Google staffers are locked in an escalating office squabble over the search giant’s business ties with Israel, which include a $1.2 billion agreement to provide cloud services to the Israeli government called “Project Nimbus.”
On Wednesday, a group of Muslim, Palestinian, Arab and “anti-Zionist Jewish” Google staffers published an open letter that demanded the tech behemoth nix the Nimbus contract — even as it accused Israel of committing “genocide” under an “apartheid government and military.”
“We demand that Google stop providing material support to this genocide by canceling its Project Nimbus contract and immediately cease doing business with the Israeli apartheid government and military,” the group said, calling out CEO Sundar Pichai and Google Cloud boss Thomas Kurian.
Critics and activists working at Google have bashed Nimbus since the contract was signed in 2021, claiming it gives Israel tools to covertly monitor Palestine.
Googlers who support Israel meanwhile, have interpreted resistance to Nimbus as hostile, adding that when coworkers bash Israel’s actions in Gaza as “genocide,” it’s “deeply offensive,” according to accounts from staffers reported by The New York Times.
Three insiders told the Times that a worker was fired after writing on an internal Google message board that Israelis living near Gaza “deserved to be impacted.”
In a statement, Google spokesperson Courtenay Mencini dismissed resistance to Nimbus as “part of a longstanding campaign by a group of organizations and people who largely don’t work at Google.”
“We have been very clear that the Nimbus contract is for workloads running on our commercial platform by Israeli government ministries such as finance, healthcare, transportation and education,” Mencini added. “Our work is not directed at highly sensitive or classified military workloads relevant to weapons or intelligence services.”
Meanwhile, Wednesday’s open letter griped that “Palestinians have been publicly called ‘animals’ on official Google work platforms” without any disciplinary action from leadership, and “Muslims have endured accusations of supporting terrorism as part of their religion.”
In other instances, employees who showed “empathy towards the besieged residents of Gaza” were dubbed “sick” and “a lost cause,” by managers, per the letter.
Software engineer Sarmad Gilani, who joined Google in 2012, was one of a handful of employees that confirmed publicly they had signed off on the open letter.
Gilani told the outlet that as a Google staffer, “you have to be very, very, very careful, because any sort of criticism toward the Israeli state can be easily taken as antisemitism.”
He claimed that although Google’s culture purports to celebrate all racial identities and sexual orientations, there’s a double standard that allows for “freedom of expression for Israeli Googlers versus Arab, Muslim and Palestinian Googlers.”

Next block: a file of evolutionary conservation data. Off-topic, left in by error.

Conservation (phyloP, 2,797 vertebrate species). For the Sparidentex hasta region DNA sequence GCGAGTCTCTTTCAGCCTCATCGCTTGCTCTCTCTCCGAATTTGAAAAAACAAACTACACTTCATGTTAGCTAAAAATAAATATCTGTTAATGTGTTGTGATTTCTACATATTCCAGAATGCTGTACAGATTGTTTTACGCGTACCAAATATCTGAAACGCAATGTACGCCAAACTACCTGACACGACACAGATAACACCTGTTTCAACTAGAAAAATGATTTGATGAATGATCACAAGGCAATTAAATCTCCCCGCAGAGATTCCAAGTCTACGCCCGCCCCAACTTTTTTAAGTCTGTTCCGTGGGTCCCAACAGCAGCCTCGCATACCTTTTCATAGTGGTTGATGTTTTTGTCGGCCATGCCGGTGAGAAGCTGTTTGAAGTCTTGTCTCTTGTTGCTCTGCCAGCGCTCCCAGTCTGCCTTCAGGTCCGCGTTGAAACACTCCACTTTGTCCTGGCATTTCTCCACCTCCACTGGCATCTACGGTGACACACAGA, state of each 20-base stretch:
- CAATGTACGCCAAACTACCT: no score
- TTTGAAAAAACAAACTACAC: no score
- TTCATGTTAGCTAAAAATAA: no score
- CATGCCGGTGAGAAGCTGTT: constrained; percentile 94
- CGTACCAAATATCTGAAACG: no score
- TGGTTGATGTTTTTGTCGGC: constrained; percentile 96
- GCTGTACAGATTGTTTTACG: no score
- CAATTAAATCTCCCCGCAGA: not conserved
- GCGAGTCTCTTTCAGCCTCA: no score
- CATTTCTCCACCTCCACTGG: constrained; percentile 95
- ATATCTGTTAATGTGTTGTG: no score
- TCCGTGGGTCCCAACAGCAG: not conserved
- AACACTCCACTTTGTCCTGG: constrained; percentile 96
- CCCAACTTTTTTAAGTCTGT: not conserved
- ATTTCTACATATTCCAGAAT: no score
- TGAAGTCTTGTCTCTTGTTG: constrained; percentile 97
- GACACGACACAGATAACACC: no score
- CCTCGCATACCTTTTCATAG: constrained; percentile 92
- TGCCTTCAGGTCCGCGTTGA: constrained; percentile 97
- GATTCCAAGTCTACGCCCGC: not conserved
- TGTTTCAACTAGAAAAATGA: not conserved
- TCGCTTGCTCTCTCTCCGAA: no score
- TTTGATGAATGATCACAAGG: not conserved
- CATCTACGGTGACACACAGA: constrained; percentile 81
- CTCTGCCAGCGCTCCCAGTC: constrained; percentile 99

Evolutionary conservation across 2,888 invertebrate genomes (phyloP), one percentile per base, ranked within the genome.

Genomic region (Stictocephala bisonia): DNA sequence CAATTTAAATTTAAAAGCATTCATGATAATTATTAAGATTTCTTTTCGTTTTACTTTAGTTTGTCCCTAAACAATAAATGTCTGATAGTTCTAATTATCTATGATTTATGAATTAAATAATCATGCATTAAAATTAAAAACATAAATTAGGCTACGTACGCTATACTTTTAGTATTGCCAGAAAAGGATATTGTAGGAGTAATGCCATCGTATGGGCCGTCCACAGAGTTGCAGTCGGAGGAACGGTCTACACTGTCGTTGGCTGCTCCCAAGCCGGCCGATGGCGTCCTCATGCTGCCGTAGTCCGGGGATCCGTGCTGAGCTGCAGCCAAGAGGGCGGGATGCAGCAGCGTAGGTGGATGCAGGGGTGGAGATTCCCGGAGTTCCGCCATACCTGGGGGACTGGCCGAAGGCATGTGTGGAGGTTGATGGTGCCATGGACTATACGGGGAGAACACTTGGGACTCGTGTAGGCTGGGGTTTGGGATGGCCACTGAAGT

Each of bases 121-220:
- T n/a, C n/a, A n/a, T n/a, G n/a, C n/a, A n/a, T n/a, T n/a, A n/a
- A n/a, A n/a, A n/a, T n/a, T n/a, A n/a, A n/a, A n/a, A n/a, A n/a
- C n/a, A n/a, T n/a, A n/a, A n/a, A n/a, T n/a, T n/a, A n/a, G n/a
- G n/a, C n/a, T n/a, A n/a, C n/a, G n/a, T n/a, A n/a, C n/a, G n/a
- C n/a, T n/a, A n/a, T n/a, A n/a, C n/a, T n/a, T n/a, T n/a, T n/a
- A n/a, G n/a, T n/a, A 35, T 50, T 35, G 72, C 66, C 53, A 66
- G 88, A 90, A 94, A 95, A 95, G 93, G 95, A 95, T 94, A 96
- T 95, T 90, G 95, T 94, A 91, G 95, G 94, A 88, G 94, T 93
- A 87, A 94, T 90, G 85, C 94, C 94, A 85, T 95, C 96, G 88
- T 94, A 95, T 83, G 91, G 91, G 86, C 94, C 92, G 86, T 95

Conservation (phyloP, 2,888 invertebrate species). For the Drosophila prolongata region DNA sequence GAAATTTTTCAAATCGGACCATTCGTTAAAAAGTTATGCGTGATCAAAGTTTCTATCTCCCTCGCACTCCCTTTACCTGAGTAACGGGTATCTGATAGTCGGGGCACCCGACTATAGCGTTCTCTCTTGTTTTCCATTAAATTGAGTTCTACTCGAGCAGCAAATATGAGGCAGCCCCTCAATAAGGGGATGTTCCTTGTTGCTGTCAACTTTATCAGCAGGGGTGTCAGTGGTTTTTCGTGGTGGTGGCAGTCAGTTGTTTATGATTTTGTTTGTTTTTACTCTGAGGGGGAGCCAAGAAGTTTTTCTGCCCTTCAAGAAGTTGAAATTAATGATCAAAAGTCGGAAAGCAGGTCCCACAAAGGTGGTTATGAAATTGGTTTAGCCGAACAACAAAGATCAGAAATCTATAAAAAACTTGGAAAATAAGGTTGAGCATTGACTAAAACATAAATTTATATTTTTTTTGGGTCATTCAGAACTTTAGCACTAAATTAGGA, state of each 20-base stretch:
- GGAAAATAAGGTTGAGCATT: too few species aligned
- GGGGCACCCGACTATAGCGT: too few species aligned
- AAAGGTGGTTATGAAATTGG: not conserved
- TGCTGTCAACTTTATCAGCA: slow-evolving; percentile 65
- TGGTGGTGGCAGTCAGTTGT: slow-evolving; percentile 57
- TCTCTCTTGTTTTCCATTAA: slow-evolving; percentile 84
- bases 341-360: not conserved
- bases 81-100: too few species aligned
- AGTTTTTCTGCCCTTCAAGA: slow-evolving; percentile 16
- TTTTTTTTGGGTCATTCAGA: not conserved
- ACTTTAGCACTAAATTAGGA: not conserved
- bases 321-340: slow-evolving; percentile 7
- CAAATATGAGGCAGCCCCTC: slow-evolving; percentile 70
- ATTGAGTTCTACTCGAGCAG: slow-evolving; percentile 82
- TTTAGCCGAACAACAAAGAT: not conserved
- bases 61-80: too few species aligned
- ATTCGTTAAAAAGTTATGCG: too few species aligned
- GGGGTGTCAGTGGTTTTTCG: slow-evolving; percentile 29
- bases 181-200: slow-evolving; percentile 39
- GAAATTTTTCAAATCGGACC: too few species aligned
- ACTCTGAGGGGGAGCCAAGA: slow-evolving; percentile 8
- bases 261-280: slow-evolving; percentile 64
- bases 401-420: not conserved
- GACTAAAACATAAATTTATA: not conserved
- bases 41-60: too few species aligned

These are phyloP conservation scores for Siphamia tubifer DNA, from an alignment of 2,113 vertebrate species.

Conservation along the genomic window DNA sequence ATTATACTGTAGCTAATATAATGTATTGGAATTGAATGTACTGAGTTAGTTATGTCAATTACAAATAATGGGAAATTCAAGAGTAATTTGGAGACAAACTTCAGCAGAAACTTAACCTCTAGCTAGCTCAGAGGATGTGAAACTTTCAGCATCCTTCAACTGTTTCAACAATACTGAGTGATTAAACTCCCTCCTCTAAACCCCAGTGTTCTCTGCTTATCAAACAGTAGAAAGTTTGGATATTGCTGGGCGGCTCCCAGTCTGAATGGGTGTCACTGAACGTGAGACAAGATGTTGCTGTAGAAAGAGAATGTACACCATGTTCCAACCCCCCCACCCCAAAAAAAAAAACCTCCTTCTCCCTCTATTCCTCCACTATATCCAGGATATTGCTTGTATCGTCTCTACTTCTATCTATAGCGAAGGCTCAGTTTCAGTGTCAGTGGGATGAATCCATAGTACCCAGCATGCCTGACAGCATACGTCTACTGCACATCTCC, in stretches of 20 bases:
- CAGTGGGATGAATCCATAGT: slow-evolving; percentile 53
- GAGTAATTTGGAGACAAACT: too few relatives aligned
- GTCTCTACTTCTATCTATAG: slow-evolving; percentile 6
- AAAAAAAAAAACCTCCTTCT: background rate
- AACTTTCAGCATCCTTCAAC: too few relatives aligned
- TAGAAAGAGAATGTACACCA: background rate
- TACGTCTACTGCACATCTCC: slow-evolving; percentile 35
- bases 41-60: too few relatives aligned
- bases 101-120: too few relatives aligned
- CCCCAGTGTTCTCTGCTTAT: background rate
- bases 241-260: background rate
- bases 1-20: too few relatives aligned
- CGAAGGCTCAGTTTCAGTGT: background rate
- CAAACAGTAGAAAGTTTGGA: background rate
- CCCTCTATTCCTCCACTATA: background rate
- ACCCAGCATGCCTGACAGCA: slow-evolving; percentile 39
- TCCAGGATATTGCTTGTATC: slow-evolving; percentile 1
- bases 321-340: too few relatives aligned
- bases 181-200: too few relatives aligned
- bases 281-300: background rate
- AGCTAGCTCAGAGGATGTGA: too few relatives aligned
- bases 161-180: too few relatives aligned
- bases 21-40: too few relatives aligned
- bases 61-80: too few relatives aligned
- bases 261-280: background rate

“I do not feel safe saying what I want to say,” Gilani said.
In the wake of Hamas’ Oct. 7 ambush attack on Israel, Google released a statement condemning Hamas, and days later vowed to Jewish employees that its internal platforms would be monitored for antisemitism — and that the company was prepared to fire offenders if need be, per the Times.
The following week, Pichai said in an internal email obtained by The Post that Jewish Google staffers were “experiencing a rise in antisemitic incidents.”
In that same message he acknowledged that Palestinian, Arab and Muslim employees were “deeply affected by a concerning rise in Islamophobia and are watching with dread as Palestinian civilians in Gaza have suffered significant loss and fear for their lives amid the escalating war and humanitarian crisis.”
The staffers behind Wednesday’s open letter weren’t satisfied.
“We demand that Sundar Pichai, Thomas Kurian and other Google leadership issue a public condemnation of the ongoing genocide in the strongest possible terms,” they wrote.
Google spokesperson Courtenay Mencini noted that the Israel-Hamas war “is a highly sensitive time and topic in every company and workplace, and we have many employees who are personally affected.”
“The overwhelming majority of those employees are not engaged in internal discussions or debate, and many have said they’ve appreciated our fast response and our focus on the safety of our employees,” Mencini added.
In the days and weeks after Hamas’ surprise terrorist assault on Israeli towns on Oct. 7, Microsoft shut down an internal discussion board after one employee wrote about a “strong sense of disillusionment with our work and the company” in light of “one-sided statements” by management in support of Israel.